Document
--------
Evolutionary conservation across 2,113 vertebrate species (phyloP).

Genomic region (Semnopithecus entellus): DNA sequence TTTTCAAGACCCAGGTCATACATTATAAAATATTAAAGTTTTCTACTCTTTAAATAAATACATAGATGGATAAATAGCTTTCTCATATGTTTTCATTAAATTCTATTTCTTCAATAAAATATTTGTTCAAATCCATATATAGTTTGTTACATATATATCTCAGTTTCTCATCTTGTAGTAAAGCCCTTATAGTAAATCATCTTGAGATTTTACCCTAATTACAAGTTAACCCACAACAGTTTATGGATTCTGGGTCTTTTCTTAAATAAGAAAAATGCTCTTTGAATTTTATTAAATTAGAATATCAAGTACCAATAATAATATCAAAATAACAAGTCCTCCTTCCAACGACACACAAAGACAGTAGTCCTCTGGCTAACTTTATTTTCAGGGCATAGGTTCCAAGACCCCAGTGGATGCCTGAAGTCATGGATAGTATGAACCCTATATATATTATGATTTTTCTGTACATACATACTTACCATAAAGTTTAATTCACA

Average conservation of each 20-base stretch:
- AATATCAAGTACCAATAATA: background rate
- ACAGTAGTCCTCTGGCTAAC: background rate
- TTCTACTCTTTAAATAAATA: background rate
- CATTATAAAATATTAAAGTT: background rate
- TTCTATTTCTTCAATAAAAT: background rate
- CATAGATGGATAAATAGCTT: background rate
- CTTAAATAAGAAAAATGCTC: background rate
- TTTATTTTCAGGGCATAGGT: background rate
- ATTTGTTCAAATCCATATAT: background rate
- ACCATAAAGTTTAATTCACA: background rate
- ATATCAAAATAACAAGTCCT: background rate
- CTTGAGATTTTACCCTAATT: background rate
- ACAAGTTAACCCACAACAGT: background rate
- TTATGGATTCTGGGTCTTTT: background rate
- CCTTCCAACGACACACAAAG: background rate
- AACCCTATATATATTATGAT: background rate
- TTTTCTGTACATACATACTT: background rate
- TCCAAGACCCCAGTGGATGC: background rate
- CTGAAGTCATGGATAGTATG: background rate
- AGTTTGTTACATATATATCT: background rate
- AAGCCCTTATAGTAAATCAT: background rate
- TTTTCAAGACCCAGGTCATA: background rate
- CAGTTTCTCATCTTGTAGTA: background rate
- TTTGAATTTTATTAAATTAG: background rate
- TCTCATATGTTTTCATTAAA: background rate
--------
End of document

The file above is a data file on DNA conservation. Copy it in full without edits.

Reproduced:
Evolutionary conservation across 2,113 vertebrate species (phyloP).

Genomic region (Semnopithecus entellus): DNA sequence TTTTCAAGACCCAGGTCATACATTATAAAATATTAAAGTTTTCTACTCTTTAAATAAATACATAGATGGATAAATAGCTTTCTCATATGTTTTCATTAAATTCTATTTCTTCAATAAAATATTTGTTCAAATCCATATATAGTTTGTTACATATATATCTCAGTTTCTCATCTTGTAGTAAAGCCCTTATAGTAAATCATCTTGAGATTTTACCCTAATTACAAGTTAACCCACAACAGTTTATGGATTCTGGGTCTTTTCTTAAATAAGAAAAATGCTCTTTGAATTTTATTAAATTAGAATATCAAGTACCAATAATAATATCAAAATAACAAGTCCTCCTTCCAACGACACACAAAGACAGTAGTCCTCTGGCTAACTTTATTTTCAGGGCATAGGTTCCAAGACCCCAGTGGATGCCTGAAGTCATGGATAGTATGAACCCTATATATATTATGATTTTTCTGTACATACATACTTACCATAAAGTTTAATTCACA

Average conservation of each 20-base stretch:
- AATATCAAGTACCAATAATA: background rate
- ACAGTAGTCCTCTGGCTAAC: background rate
- TTCTACTCTTTAAATAAATA: background rate
- CATTATAAAATATTAAAGTT: background rate
- TTCTATTTCTTCAATAAAAT: background rate
- CATAGATGGATAAATAGCTT: background rate
- CTTAAATAAGAAAAATGCTC: background rate
- TTTATTTTCAGGGCATAGGT: background rate
- ATTTGTTCAAATCCATATAT: background rate
- ACCATAAAGTTTAATTCACA: background rate
- ATATCAAAATAACAAGTCCT: background rate
- CTTGAGATTTTACCCTAATT: background rate
- ACAAGTTAACCCACAACAGT: background rate
- TTATGGATTCTGGGTCTTTT: background rate
- CCTTCCAACGACACACAAAG: background rate
- AACCCTATATATATTATGAT: background rate
- TTTTCTGTACATACATACTT: background rate
- TCCAAGACCCCAGTGGATGC: background rate
- CTGAAGTCATGGATAGTATG: background rate
- AGTTTGTTACATATATATCT: background rate
- AAGCCCTTATAGTAAATCAT: background rate
- TTTTCAAGACCCAGGTCATA: background rate
- CAGTTTCTCATCTTGTAGTA: background rate
- TTTGAATTTTATTAAATTAG: background rate
- TCTCATATGTTTTCATTAAA: background rate